The Scramble for Africa
What were the major historical factors explaining ‘the scramble for Africa’? The scramble for Africa has aptly been described as the golden period of European expansionism in the 19th century. It was an age in which the continents of Africa, Asia and Middle Eastern states were brought under the control of European powers following the Berlin Conference of 1884-1885.
Eric Hobsbawm, one of the leading authorities on European imperialism, described the period as “the Age of Empire not only because it developed a new kind of imperialism, but also a much more old-fashioned reason…” referred to here as the age of “emperors” (1987: 56). It was essentially a period in which a handful of European powers (Great Britain, France, Portugal, Belgium, Netherlands, Italy, Japan, Germany etc), having emerged economically strong following rapid industrialisation, set out to pursue radical national interests overseas.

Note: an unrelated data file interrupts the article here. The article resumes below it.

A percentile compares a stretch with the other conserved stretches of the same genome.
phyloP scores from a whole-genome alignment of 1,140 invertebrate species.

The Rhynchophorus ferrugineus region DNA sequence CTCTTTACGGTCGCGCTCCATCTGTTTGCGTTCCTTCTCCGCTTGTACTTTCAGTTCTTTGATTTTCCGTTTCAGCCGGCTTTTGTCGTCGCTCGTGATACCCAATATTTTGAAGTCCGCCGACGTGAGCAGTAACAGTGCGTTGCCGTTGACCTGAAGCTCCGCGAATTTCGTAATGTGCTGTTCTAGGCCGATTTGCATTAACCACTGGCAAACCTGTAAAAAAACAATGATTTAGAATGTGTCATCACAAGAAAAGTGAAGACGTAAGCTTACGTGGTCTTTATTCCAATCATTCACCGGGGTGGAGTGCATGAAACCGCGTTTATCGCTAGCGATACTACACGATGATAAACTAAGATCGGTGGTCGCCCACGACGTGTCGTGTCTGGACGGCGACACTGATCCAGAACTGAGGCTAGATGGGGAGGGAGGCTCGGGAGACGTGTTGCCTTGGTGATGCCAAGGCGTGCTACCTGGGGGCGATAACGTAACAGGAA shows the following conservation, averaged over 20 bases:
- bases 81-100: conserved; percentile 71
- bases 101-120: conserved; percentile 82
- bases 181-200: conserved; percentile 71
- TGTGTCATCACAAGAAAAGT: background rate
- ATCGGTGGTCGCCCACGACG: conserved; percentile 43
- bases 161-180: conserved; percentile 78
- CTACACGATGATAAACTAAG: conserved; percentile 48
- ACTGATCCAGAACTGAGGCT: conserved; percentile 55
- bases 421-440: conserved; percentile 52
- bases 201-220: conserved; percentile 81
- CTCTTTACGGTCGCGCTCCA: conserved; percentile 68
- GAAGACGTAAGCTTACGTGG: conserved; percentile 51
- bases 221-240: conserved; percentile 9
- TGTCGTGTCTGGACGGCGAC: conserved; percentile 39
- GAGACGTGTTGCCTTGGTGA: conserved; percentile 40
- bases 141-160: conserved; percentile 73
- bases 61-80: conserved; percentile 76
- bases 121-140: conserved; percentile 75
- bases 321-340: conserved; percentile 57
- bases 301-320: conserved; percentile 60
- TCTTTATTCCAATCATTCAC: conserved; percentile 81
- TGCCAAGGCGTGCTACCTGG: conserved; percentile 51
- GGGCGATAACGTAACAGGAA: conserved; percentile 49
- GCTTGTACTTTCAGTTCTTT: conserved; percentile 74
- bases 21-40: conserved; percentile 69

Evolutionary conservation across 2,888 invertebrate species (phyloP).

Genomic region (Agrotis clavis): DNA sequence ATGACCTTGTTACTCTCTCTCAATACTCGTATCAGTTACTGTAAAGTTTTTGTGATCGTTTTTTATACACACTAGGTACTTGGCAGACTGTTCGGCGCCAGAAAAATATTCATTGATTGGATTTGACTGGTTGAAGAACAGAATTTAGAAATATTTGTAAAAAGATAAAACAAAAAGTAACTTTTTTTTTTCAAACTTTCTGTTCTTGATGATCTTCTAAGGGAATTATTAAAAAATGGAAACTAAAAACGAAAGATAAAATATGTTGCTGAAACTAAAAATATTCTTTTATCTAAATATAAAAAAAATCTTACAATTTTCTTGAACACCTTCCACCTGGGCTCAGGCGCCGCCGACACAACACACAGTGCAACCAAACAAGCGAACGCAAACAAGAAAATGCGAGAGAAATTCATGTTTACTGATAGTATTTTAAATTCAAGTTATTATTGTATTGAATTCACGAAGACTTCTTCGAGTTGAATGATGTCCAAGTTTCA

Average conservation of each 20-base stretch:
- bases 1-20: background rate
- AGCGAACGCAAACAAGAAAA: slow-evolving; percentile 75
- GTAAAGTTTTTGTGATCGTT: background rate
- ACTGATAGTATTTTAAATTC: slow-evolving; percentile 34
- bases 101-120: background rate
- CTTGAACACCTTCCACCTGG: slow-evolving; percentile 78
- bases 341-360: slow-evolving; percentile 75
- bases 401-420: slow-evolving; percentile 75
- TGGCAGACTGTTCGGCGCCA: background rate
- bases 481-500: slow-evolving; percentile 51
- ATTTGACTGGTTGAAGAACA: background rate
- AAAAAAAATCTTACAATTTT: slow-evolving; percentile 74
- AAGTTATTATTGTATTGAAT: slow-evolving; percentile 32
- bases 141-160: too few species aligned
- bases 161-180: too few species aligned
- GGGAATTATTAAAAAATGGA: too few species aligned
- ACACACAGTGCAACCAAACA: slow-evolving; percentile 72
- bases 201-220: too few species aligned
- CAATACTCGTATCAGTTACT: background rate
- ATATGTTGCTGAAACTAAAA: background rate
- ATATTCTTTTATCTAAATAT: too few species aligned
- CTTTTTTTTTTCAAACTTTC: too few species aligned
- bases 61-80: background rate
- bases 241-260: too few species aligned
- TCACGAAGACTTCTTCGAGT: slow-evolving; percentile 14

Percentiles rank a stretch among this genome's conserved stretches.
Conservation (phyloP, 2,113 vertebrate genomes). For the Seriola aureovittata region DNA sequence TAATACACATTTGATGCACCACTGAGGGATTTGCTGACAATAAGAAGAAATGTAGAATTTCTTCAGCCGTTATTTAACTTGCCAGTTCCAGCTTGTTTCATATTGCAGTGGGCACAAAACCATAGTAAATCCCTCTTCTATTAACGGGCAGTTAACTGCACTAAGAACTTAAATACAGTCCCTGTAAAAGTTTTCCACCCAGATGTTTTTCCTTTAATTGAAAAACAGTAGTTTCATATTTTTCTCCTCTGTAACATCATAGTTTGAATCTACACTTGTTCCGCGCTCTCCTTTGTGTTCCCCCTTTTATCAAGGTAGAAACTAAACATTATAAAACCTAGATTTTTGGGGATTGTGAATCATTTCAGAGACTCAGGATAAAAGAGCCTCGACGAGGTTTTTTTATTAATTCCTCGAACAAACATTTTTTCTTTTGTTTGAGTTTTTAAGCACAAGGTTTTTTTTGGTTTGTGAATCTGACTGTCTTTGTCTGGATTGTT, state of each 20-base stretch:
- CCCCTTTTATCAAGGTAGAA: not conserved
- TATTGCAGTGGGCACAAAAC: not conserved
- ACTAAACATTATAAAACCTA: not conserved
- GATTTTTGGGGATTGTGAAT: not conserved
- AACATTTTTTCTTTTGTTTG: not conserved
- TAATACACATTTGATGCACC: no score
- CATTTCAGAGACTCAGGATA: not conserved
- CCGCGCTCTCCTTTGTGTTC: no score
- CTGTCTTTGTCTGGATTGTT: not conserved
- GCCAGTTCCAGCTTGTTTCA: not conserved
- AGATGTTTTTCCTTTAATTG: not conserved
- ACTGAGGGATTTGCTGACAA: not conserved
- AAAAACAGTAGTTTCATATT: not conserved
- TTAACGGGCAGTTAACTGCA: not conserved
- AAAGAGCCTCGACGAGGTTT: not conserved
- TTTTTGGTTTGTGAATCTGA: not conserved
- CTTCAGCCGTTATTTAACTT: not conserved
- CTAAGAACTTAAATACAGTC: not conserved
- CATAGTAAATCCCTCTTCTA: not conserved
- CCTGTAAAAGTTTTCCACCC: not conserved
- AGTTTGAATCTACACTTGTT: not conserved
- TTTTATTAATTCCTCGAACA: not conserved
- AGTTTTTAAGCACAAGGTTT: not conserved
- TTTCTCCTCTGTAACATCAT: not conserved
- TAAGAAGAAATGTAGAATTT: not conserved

The scramble for Africa began at a time when the benefit of industrial revolution gave rise to unprecedented expansion in the production of goods and services, which needed to be exported to outlandish markets. For, the partition and the haggling that went it did not come out of the blue. It was orchestrated by a combination of factors and conditions under which European powers faced in their metropolitan countries at the time.